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NMR Spectroscopy Relaxation Time Phenomenon & Application.

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Presentation on theme: "NMR Spectroscopy Relaxation Time Phenomenon & Application."— Presentation transcript:

1 NMR Spectroscopy Relaxation Time Phenomenon & Application

2 Relaxation- Return to Equilibrium t z axisx,y plane t E -t/T 2 t 1-e -t/T 1 t Longitudinal Transverse Transverse always faster!

3 magnetization vector's trajectory The initial vector, M o, evolves under the effects of T 1 & T 2 relaxation and from the influence of an applied rf-field. Here, the magnetization vector M(t) precesses about an effective field axis at a frequency determined by its offset. It's ends up at a "steady state" position as depicted in the lower plot of x- and y- magnetizations. ch/index.html Relaxation

4 The T 2 relaxation causes the horizontal (xy) magnetisation to decay. T 1 relaxation re-establishes the z-magnetisation. Note that T 1 relaxation is often slower than T 2 relaxation. Relaxation

5 Relaxation time – Bloch Equation  Bloch Equation

6 Relaxation time – Bloch equation

7 Spin-lattice Relaxation time (Longitudinal) T 1 Relaxation mechanisms: 1. Dipole-Dipole interaction "through space"Dipole-Dipole interaction "through space" 2. Electric Quadrupolar RelaxationElectric Quadrupolar Relaxation 3. Paramagnetic RelaxationParamagnetic Relaxation 4. Scalar RelaxationScalar Relaxation 5. Chemical Shift Anisotropy RelaxationChemical Shift Anisotropy Relaxation 6. Spin RotationSpin Rotation

8 Relaxation  Spin-lattice relaxation  Spin-lattice relaxation converts the excess energy into translational, rotational, and vibrational energy of the surrounding atoms and molecules (the lattice).  Spin-spin relaxation  Spin-spin relaxation transfers the excess energy to other magnetic nuclei in the sample.

9 Longitudinal Relaxation time T 1 Inversion-Recovery Experiment 180 y (or x) 90 y tDtD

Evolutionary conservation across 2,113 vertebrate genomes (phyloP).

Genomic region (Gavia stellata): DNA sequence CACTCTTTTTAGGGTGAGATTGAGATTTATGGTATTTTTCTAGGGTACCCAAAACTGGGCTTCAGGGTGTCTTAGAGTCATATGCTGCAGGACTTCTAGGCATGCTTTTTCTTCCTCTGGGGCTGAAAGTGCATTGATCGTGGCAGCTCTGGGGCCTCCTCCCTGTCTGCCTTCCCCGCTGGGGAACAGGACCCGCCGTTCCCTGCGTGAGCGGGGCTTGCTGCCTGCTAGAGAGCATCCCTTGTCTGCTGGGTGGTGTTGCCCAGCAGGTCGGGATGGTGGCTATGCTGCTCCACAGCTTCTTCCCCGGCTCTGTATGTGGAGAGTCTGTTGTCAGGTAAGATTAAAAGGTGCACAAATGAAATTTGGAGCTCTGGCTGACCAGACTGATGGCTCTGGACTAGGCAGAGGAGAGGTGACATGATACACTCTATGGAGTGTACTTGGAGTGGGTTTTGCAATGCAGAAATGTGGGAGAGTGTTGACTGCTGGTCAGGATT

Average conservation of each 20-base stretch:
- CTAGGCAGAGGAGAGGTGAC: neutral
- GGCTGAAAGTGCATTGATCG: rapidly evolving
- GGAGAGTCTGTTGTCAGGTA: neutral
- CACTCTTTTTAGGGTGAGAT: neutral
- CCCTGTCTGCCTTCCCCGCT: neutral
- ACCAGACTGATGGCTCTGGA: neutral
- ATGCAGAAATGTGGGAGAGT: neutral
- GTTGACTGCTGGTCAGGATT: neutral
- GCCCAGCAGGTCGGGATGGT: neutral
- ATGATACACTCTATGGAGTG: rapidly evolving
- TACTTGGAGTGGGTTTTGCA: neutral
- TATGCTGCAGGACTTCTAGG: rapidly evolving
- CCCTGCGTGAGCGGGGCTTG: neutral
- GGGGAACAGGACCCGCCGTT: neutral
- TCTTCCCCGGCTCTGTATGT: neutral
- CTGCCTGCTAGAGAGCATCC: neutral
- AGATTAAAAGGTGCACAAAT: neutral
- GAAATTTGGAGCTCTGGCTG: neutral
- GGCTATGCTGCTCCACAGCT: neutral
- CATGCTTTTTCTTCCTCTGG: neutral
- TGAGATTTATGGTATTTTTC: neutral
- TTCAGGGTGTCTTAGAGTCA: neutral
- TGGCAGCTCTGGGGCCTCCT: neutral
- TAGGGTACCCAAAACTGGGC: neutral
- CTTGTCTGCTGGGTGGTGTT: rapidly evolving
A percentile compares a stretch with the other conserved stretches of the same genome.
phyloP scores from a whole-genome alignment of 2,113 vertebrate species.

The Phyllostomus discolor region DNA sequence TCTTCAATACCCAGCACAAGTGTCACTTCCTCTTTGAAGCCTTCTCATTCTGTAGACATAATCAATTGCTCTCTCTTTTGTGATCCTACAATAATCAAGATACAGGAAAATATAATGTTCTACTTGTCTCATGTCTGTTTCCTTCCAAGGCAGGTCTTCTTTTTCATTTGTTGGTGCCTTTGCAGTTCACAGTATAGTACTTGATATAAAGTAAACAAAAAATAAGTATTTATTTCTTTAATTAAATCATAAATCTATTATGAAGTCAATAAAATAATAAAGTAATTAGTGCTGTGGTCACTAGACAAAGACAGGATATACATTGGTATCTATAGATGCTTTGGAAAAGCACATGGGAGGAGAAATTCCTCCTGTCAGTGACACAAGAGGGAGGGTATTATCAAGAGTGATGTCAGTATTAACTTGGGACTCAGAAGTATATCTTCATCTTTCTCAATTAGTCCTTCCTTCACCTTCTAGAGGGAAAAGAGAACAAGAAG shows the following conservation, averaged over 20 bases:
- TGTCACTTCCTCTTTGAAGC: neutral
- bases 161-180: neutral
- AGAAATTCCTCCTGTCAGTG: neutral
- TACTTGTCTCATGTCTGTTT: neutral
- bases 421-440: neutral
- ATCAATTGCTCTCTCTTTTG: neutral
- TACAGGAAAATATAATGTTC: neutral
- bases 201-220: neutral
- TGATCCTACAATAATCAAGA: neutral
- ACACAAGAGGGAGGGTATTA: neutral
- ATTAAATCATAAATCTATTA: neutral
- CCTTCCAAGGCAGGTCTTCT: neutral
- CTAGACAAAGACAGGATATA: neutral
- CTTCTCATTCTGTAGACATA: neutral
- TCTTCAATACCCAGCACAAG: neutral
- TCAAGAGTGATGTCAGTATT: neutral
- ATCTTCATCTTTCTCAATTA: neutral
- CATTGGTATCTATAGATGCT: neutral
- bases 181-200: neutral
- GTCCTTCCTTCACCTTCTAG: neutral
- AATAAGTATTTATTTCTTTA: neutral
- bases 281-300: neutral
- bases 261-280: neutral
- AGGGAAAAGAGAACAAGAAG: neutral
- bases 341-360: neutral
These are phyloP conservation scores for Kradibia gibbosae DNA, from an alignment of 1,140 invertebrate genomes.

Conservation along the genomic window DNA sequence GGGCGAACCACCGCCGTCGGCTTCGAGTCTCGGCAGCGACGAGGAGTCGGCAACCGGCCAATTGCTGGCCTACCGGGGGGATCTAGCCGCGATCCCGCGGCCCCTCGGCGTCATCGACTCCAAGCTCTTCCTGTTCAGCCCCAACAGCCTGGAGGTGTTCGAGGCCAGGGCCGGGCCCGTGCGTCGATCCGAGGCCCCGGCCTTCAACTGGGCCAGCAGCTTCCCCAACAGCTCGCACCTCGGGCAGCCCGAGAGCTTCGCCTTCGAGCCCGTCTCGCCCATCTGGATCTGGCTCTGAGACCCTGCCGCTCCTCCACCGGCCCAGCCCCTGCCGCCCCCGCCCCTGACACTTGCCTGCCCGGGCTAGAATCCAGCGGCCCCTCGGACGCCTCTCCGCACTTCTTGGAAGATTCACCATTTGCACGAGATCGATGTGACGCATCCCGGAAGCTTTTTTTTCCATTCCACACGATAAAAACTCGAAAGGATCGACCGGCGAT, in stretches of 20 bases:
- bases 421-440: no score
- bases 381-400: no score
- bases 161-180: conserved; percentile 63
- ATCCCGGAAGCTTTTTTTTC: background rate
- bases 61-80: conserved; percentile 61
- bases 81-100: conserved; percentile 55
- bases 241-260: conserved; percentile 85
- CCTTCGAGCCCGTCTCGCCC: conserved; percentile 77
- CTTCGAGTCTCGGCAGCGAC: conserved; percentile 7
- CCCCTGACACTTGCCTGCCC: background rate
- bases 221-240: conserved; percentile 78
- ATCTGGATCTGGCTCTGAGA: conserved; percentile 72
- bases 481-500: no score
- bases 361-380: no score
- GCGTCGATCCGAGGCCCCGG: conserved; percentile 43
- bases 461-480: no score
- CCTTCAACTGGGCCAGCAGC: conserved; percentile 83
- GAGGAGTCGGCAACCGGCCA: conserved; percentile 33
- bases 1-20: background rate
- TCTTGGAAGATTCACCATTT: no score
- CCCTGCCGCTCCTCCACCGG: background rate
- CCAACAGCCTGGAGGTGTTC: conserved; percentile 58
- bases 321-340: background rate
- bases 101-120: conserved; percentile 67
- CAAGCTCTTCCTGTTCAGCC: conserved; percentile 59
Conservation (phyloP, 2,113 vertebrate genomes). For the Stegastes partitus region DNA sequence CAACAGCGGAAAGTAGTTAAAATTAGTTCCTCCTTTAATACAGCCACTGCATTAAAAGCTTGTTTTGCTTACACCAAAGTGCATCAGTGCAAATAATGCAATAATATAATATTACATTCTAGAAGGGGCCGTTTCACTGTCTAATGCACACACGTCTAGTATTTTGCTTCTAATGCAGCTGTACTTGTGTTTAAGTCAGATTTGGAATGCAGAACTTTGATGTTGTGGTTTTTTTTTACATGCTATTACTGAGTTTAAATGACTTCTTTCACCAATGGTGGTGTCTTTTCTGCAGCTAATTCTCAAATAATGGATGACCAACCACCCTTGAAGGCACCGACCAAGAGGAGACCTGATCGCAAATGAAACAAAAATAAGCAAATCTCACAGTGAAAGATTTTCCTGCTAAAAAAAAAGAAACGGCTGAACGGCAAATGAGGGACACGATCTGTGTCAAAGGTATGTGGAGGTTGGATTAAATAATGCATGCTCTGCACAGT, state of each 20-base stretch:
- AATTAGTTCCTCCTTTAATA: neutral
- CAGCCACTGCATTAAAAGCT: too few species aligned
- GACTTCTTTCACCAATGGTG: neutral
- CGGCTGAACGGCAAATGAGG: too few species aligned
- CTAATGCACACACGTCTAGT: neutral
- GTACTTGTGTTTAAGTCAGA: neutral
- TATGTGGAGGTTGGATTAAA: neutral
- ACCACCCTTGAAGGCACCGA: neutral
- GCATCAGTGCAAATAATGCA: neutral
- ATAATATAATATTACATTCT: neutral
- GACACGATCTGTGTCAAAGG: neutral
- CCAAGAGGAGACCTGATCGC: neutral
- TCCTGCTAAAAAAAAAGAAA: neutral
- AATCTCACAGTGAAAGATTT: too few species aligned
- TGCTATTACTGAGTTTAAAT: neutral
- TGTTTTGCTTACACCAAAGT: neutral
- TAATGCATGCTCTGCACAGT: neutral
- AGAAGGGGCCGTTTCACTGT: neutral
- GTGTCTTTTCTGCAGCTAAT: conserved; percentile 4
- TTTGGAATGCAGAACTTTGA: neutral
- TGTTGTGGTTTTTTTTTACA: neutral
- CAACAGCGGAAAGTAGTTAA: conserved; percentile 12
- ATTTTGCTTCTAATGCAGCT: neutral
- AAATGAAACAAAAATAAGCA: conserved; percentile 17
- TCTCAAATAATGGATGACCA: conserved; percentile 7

11 T 1 relaxation

12 Interaction Range of interaction (Hz) relevant parameters Dipolar coupling abundance of magnetically active nuclei - size of the magnetogyric ratio Quadrupolar coupling size of quadrupolar coupling constant - electric field gradient at the nucleus Paramagnetic concentration of paramagnetic impurities Scalar coupling size of the scalar coupling constants Chemical Shift Anisotropy (CSA) size of the chemical shift anisotropy - symmetry at the nuclear site 6- Spin rotation

13 Spin-spin relaxation (Transverse) T 2  T 2 represents the lifetime of the signal in the transverse plane (XY plane)  T 2 is the relaxation time that is responsible for the line width. line width at half-height=1/T 2

14 Spin-spin relaxation (Transverse) T 2 Two factors contribute to the decay of transverse magnetization.  molecular interactions ( lead to a pure pure T 2 molecular effect)  variations in B o ( lead to an inhomogeneous T 2 effect)

15 Spin-spin relaxation (Transverse) T 2  signal width at half-height (line-width )= (pi * T 2 ) y (or x) 90 y tDtD tDtD

16 Spin-spin relaxation (Transverse) T 2

17 Spin-Echo Experiment

18 Spin-Echo experiment

19 M XY =M XYo e -t/T2

20 Carr-Purcell-Meiboom-Gill sequence

21 T 1 and T 2  In non-viscous liquids, usually T 2 = T 1.  But some process like scalar coupling with quadrupolar nuclei, chemical exchange, interaction with a paramagnetic center, can accelerate the T 2 relaxation such that T 2 becomes shorter than T 1.


23 For peptides in aqueous solutions the dipole-dipole spin-lattice and spin- spin relaxation process are mainly mediated by other nearby protons Relaxation and correlation time

24 Why The Interest In Dynamics?  Function requires motion/kinetic energy  Entropic contributions to binding events  Protein Folding/Unfolding  Uncertainty in NMR and crystal structures  Effect on NMR experiments- spin relaxation is dependent on rate of motions  know dynamics to predict outcomes and design new experiments  Quantum mechanics/prediction (masochism)

25 Application


27 Characterizing Protein Dynamics : Characterizing Protein Dynamics : Parameters/Timescales Relaxation

28 NMR Parameters That Report On Dynamics of Molecules  Number of signals per atom: multiple signals for slow exchange between conformational states  Linewidths: narrow = faster motion, wide = slower; dependent on MW and conformational states  Exchange of NH with solvent: requires local and/or global unfolding events  slow timescales  Heteronuclear relaxation measurements  R 1 (1/T 1 ) spin-lattice- reports on fast motions  R 2 (1/T 2 ) spin-spin- reports on fast & slow  Heteronuclear NOE- reports on fast & some slow

29 Linewidth is Dependent on MW A B A B 1H1H 1H1H 15 N 1H1H  Linewidth determined by size of particle  Fragments have narrower linewidths Small (Fast) Big (Slow)











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